- If you are using antacids (such as Maalox®, Tums®, or Rolaids®), take it at least 2 hours before or 2 hours after you take dasatinib. Tell your doctor if you also use stomach medicines such as cimetidine (Tagamet®), famotidine (Pepcid®), ranitidine (Zantac®), omeprazole (Prilosec®), pantoprazole (Protonix®), esomeprazole (Nexium®), rabeprazole (Aciphex®), or lansoprazole (Prevacid®).
- Do not eat grapefruit or drink grapefruit juice while you are using this medicine.
Warnings While Using This Medicine
- Using this medicine while you are pregnant can harm your unborn baby. Use an effective form of birth control to keep from getting pregnant. If you think you have become pregnant while using the medicine, tell your doctor right away.
- Use an effective form of birth control to keep from getting pregnant. Some forms of birth control include condoms, diaphragms, or birth control pills.
- Make sure your doctor knows if you are breastfeeding, or if you have liver disease, bleeding problems, certain heart problems (such as QT prolongation), low potassium or magnesium levels in your blood, fluid problems (edema), or problems when taking lactose.
- This medicine lowers the number of some types of blood cells in your body. Because of this, you may bleed or get infections more easily. To help with these problems, avoid being near people who are sick or have infections. Wash your hands often. Stay away from rough sports or other situations where you could be bruised, cut, or injured. Brush and floss your teeth gently. Be careful when using sharp objects, including razors and fingernail clippers.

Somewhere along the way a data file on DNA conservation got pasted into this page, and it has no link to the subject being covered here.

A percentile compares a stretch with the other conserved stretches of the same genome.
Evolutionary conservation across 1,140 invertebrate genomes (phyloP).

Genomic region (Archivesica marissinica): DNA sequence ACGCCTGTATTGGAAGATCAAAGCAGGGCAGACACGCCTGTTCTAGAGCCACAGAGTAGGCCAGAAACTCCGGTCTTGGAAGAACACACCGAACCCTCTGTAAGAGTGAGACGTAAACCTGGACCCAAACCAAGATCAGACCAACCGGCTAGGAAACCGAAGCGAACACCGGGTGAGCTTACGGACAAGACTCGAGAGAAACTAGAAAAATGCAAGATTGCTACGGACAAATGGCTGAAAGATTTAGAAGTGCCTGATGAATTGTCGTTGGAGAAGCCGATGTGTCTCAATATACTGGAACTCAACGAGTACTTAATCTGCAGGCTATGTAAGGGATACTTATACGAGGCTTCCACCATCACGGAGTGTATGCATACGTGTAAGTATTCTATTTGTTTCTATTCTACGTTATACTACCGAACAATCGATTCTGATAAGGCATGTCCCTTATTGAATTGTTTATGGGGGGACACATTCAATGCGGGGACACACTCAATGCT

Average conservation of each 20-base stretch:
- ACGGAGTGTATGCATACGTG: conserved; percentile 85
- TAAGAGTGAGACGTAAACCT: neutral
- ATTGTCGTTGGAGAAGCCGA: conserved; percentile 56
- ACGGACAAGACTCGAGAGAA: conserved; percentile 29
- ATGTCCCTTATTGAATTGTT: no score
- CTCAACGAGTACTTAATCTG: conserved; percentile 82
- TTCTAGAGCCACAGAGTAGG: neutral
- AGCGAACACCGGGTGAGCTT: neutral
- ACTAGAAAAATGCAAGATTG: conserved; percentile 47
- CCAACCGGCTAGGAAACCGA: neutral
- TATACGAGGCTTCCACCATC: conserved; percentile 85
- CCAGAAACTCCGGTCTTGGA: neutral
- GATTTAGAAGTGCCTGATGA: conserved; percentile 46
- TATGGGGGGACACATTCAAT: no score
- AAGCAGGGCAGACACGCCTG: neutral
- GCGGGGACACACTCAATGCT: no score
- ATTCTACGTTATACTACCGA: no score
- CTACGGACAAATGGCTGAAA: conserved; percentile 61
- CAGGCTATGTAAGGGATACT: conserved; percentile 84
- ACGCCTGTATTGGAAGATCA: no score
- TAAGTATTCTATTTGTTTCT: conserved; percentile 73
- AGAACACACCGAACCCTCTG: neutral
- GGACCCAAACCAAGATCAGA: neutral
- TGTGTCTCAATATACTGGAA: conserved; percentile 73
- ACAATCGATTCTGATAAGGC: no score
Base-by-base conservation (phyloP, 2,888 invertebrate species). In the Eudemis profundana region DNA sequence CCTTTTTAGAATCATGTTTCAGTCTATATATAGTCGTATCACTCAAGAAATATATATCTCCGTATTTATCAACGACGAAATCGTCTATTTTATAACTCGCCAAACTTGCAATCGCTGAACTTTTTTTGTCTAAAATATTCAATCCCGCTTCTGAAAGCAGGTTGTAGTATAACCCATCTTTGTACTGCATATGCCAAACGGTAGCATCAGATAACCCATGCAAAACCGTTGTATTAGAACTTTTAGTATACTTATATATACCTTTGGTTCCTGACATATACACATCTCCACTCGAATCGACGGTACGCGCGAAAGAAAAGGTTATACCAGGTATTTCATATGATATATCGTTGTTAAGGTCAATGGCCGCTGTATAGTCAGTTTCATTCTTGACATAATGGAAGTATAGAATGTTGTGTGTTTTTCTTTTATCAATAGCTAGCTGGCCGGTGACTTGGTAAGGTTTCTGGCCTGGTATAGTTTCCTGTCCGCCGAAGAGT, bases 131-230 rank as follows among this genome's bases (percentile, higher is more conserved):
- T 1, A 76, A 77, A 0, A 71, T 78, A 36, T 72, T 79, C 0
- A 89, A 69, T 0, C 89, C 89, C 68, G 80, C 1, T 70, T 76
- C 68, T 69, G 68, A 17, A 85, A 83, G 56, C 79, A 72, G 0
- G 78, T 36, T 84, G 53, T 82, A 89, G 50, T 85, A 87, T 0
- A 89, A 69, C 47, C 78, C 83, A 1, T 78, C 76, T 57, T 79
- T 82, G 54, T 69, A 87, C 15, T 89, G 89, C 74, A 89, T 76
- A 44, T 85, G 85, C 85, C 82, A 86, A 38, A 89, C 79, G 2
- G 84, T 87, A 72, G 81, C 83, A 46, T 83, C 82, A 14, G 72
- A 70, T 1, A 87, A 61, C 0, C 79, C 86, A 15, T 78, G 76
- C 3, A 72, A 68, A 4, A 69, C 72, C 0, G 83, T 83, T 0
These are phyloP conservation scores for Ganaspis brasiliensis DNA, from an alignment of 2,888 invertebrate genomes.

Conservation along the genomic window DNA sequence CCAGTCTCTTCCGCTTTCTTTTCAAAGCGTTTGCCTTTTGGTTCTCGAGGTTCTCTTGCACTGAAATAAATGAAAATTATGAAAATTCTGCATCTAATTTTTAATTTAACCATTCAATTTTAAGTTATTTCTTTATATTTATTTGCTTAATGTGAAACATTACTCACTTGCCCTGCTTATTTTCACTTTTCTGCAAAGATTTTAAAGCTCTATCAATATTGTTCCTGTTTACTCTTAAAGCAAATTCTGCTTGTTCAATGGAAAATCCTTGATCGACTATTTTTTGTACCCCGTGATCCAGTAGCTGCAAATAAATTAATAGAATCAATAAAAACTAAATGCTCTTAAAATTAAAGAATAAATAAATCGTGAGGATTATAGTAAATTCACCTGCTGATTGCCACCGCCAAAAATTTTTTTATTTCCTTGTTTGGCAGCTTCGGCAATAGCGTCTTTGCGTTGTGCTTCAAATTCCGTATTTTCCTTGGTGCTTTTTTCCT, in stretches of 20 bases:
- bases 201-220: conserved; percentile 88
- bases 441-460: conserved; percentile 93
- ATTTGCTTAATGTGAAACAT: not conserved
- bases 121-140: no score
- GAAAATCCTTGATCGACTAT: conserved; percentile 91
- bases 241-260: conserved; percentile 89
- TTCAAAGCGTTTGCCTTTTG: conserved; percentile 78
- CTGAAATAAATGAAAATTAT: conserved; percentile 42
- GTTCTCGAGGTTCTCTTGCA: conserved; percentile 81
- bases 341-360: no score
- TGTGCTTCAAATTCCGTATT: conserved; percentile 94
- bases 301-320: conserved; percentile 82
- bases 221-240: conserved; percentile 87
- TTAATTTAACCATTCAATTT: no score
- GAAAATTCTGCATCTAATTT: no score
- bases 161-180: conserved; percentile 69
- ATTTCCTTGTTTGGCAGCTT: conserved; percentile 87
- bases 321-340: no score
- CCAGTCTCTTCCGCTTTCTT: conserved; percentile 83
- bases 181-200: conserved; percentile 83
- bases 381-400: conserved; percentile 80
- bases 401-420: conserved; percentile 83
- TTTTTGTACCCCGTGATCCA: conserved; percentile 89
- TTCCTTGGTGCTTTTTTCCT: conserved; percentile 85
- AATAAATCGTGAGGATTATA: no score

- Your doctor will need to check your blood at regular visits while you are using this medicine. Be sure to keep all appointments.
Possible Side Effects While Using This Medicine
Call your doctor right away if you notice any of these side effects:
- Allergic reaction: Itching or hives, swelling in your face or hands, swelling or tingling in your mouth or throat, chest tightness, trouble breathing.
- Change in how much or how often you urinate.
- Chest pain.
- Fast, pounding, or irregular heartbeat.
- Fever, chills, cough, runny or stuffy nose, sore throat, and body aches.
- Lightheadedness, dizziness, drowsiness, or fainting.
- Numbness or weakness in your arm or leg, or on one side of your body.
- Numbness, tingling, or burning pain in your hands, arms, legs, or feet.
- Rapid weight gain.
- Red or black stools.
- Seizures or tremors.
- Shortness of breath, cold sweats, and bluish-colored skin.
- Sudden or severe headache, problems with vision, speech, or walking.
- Swelling in your hands, ankles, or feet.
- Trouble swallowing.
- Unusual bleeding, bruising, or weakness.
- Unusually large abdomen.
If you notice these less serious side effects, talk with your doctor:
- Breast enlargement (in males).
- Depression, anxiety, or confusion.
- Diarrhea, constipation, nausea, vomiting, indigestion, or stomach pain.
- Dry, irritated eyes.
- Hair loss.
- Increased sweating.
- Loss of appetite.
- Mild headache.
- Muscle or joint pain or stiffness.
- Nail changes, dry skin, or skin rash or itching.
- Ringing in the ears.
- Sores or white patches on your lips, mouth, or throat.
- Trouble sleeping.
- Unusual taste in your mouth.
- Warmth or redness in your face, neck, arms, or upper chest.
- Weight loss.